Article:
Tuesday, September 3, 2013

Sunday morning.

It's Sunday morning in a little park off rue Notre Dame. I have walked by here many times over the years and never stopped.  Today there are two pianos on a low platform, one covered with flowers in pots, the other half-draped with a white tarp. Chairs arranged loosely in front.

I decide to settle in with my book and see what happens.

First, a mother with two children approaches. One of the boys plonks away discordantly for 5 minutes, then leaves. (future jazz musician, I think). Next, a family with a toddler cheerfully comes to strike a few notes.

Along the side of the park, under a jungly mural of a waterfall, a woman sits, talking on her cellphone. Now, emboldened, she walks over and cautiously starts to play. With the first few notes I'm caught by surprise emotion. Tears well up and quickly overflow.

The music is slow, meloncholy, wistful. Under the open sky and shadow of maples, on the rich sound of a old upright, it is easily the most beautiful thing I have heard. I try to hide my face from the handful of onlookers that have stopped to listen.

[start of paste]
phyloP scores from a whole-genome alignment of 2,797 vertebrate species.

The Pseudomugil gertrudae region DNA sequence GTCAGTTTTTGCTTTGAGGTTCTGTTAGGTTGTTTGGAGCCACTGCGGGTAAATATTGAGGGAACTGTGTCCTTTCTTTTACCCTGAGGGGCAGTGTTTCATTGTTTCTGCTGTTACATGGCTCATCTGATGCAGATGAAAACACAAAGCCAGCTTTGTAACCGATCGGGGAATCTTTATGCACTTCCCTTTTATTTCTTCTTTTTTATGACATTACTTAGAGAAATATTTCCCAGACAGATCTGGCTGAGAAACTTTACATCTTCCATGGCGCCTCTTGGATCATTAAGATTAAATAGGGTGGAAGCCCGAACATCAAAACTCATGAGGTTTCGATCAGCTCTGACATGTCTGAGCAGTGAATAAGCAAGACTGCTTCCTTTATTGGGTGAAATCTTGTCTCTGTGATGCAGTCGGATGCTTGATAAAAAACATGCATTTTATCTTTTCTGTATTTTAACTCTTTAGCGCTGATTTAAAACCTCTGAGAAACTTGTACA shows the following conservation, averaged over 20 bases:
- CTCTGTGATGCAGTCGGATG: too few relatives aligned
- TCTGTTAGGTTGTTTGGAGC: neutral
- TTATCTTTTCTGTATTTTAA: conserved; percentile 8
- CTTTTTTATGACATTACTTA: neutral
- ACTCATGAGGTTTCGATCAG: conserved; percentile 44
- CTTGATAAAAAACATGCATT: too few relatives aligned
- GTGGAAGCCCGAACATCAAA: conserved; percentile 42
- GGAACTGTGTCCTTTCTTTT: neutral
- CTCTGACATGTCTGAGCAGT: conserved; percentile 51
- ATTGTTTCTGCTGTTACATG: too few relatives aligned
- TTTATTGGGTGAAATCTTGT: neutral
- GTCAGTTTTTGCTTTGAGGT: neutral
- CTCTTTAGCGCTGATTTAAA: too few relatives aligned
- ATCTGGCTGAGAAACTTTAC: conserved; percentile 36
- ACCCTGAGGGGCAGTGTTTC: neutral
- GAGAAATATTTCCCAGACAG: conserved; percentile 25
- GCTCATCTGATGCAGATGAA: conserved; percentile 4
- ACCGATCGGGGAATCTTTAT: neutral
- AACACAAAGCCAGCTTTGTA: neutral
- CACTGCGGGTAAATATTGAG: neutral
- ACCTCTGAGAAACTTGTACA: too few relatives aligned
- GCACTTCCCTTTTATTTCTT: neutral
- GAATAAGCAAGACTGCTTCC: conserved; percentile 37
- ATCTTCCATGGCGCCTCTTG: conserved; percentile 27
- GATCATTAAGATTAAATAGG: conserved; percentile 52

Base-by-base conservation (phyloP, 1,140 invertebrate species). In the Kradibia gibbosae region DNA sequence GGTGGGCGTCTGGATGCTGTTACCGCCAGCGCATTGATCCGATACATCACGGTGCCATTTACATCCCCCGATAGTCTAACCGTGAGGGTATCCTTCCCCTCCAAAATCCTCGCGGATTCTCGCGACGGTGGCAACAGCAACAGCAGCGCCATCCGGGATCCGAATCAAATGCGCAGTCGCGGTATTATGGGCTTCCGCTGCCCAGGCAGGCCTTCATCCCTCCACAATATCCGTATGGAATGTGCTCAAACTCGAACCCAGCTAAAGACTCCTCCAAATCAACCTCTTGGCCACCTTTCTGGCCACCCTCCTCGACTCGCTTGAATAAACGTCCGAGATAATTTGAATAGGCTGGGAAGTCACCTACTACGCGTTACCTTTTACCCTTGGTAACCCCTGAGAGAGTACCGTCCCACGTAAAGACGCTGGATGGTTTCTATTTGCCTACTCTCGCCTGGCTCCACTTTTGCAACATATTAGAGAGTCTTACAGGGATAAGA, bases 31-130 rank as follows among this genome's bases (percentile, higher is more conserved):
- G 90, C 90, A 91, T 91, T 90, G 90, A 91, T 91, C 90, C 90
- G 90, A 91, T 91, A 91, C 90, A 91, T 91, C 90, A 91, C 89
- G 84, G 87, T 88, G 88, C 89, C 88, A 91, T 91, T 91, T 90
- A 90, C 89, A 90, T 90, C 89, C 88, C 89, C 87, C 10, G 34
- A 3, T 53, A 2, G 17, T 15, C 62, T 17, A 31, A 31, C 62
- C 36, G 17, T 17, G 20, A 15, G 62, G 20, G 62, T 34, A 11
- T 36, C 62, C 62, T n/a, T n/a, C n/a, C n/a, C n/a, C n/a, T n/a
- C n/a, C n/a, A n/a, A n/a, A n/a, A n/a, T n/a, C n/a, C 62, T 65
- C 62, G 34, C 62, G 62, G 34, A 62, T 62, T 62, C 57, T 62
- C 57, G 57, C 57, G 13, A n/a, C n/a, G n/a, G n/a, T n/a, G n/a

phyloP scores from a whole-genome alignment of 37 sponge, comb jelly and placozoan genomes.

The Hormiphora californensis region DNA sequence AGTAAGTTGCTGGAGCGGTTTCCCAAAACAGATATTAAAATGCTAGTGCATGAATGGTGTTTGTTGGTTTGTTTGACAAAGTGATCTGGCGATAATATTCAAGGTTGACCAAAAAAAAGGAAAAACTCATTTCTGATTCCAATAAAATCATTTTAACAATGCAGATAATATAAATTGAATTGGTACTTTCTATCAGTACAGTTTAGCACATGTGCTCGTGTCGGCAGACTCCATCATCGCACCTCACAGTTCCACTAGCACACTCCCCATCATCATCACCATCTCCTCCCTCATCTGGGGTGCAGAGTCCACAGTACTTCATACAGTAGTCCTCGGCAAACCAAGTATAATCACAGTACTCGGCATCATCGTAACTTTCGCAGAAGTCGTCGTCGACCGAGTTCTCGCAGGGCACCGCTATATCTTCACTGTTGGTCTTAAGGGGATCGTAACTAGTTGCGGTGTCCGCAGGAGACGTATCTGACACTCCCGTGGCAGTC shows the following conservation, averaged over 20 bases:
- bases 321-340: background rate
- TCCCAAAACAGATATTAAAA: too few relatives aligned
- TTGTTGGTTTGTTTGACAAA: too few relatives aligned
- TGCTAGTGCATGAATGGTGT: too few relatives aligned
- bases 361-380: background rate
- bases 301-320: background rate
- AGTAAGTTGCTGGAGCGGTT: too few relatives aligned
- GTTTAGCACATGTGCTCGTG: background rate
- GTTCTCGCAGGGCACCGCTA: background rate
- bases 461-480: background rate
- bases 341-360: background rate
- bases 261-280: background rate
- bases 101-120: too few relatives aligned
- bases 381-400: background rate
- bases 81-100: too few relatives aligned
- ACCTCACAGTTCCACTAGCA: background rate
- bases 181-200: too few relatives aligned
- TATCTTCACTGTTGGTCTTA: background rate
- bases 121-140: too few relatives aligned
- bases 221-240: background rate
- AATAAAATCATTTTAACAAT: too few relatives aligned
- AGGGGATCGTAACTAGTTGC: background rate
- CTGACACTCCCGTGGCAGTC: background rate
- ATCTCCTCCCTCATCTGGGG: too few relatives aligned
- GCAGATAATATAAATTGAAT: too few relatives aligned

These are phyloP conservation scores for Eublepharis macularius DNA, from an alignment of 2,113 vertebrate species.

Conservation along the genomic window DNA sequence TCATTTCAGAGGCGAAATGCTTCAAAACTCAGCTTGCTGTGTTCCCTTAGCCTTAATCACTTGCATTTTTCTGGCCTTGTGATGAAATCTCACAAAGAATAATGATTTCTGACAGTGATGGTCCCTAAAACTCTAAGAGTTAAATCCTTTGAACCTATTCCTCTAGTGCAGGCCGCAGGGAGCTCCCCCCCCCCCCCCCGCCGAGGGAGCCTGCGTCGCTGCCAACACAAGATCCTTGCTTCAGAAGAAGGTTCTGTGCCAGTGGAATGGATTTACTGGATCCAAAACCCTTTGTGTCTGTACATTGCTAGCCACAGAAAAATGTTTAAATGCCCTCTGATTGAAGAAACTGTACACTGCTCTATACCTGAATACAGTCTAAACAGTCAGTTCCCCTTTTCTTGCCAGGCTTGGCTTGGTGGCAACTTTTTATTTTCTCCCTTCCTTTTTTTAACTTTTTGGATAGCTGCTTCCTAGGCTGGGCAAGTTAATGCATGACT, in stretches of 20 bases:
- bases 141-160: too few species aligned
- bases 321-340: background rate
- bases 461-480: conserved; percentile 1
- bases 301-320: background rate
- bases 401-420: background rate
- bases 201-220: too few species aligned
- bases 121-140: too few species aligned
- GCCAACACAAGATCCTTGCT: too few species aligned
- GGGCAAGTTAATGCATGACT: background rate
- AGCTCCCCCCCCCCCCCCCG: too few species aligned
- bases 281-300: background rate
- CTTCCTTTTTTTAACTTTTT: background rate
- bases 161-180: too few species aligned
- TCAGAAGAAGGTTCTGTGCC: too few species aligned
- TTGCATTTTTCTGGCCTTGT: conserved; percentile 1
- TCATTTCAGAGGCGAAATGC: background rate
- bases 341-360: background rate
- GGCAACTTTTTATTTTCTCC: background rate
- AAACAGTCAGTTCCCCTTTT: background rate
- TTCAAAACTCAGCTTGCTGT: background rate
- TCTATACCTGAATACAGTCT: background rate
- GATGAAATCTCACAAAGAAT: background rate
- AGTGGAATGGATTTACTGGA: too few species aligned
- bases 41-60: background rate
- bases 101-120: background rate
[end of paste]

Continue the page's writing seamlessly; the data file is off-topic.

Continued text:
She plays for a good ten minutes. A young man eagerly circles. When she is done he takes her seat. He launches into a much larger classical piece, playing to the extremities of the piano with gusto. A family from Philedelphia parks their car and gets out to watch. They applaud and beg for an encore. He grins and goes back for a passionate version of Moonlight Sonota. More people gather on the sidewalk.

He gets up and bashfully walks away amidst more applause, "I'm done now, have to shake the nervousness from my hands."

"A perfect moment." says a woman who has curled up in one of the chairs. I agree silently.

The park grows quiet now as the watchers begin to dissipate. There are only three people left, talking amongst themselves. This is my shot. I walk over to the bench and drop my bags. There are two songs I can half-remember, one from Amelie and another by Patrick Watson. I play these a little nervously, and gaining courage, enjoy a few more minutes of experimentation. Letting the notes and chords roll out into the air. It is exhilerating, playing outside. 

I finish, and without looking back, pick up my things and start walking again down Notre Dame. My hands are shaking. I understand what the man was talking about. And the woman in the chair was right.
This was a perfect moment.